Building Java, .Net Apps Sans Coding
A small but growing software company is rolling out a major upgrade that lets developers build standards-based Java and .Net applications with no coding.
Kinzan Inc. this week will release Kinzan Studio & Server 4.0, a development and deployment environment that lets developers build enterprise applications through an assembly model by simply linking components in a drag-and-drop format.
"Our product allows customers to rapidly assemble enterprise applications that are less expensive than building from scratch and more flexible than buying off the shelf," said Garland Wong, chief technology officer and vice president of engineering at Kinzan, in Carlsbad, Calif.
The initial version of Kinzan Studio & Server 4.0 is the Java version, based on the Eclipse open-source application development platform. The Kinzan technology runs as a set of plug-ins to Eclipse, Wong said. The .Net version will follow this summer and run as a set of plug-ins to Microsoft Corp.s Visual Studio .Net, he said. The company is rolling out a beta program for that version.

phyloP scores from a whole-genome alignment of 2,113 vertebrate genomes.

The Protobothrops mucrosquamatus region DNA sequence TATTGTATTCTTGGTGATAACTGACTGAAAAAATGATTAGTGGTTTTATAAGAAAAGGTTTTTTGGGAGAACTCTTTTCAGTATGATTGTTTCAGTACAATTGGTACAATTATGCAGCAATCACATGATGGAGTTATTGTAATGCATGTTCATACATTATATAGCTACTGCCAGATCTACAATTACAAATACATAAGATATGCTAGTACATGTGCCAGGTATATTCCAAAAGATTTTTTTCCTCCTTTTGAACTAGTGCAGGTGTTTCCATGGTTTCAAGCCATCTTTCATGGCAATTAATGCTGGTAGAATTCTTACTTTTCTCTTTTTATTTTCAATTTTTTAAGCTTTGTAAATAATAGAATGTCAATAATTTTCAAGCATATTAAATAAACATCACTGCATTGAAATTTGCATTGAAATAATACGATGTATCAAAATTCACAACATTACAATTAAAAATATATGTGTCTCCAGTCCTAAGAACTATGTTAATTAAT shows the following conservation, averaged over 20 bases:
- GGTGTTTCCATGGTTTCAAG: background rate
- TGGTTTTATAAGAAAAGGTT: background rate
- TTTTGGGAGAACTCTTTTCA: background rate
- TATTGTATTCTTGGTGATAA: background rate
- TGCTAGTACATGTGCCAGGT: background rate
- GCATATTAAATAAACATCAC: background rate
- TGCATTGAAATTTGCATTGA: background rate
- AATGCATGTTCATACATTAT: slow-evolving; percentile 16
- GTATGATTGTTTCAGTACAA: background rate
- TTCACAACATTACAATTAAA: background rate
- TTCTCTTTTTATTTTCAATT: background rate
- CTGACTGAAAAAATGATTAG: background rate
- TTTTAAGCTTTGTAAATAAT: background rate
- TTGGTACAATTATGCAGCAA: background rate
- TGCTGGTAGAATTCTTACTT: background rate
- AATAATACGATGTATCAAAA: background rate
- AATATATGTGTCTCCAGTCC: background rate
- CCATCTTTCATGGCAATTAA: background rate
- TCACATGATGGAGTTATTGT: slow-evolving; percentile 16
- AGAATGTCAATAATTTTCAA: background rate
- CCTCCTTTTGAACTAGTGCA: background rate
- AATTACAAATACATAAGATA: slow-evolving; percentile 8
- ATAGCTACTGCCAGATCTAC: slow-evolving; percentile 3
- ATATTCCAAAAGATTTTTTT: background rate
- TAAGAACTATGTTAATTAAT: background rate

In Visual Studio, Kinzan uses Microsofts Visio as the graphical editor for visually assembling applications. In Eclipse, it uses a graphical library called Graphical Editing Framework.
Robert Scoble, a technical evangelist in Microsofts .Net Platform Strategy Group, in Redmond, Wash., recently saw a Kinzan demo and called the technology "pretty exciting. Id never seen a coding environment that was like this. Just plop a component down on the screen. Draw a line to connect into the system. No code."
Yet, Scoble said the "shocker" was when Wong, who demonstrated the technology, closed Eclipse, "then he fired it up on Visual Studio and did the same thing."
The benefit is "now you can have both sides of your development team [Java and .Net] working on the same [visual programming] metaphor," Scoble said. "We hadnt seen that before."
Daryl Plummer, an analyst with Gartner Inc., in Stamford, Conn., said the ability to develop the model for an application one time and target to "a Java environment and a .Net environment" is key.
Kinzans approach focuses on an MVC (Model-View-Controller) methodology, Wong said. MVC separates the application into business logic, presentation and data parts, which makes for more maintainable and reusable applications, Wong said.
"Its easier to architect and build complex applications by sticking to MVC; its easier to maintain applications built using MVC, and its easier to enhance [them] built using MVC," said Chris Hanson, bDistributed.com Inc. founder and president, in Hoffman Estates, Ill.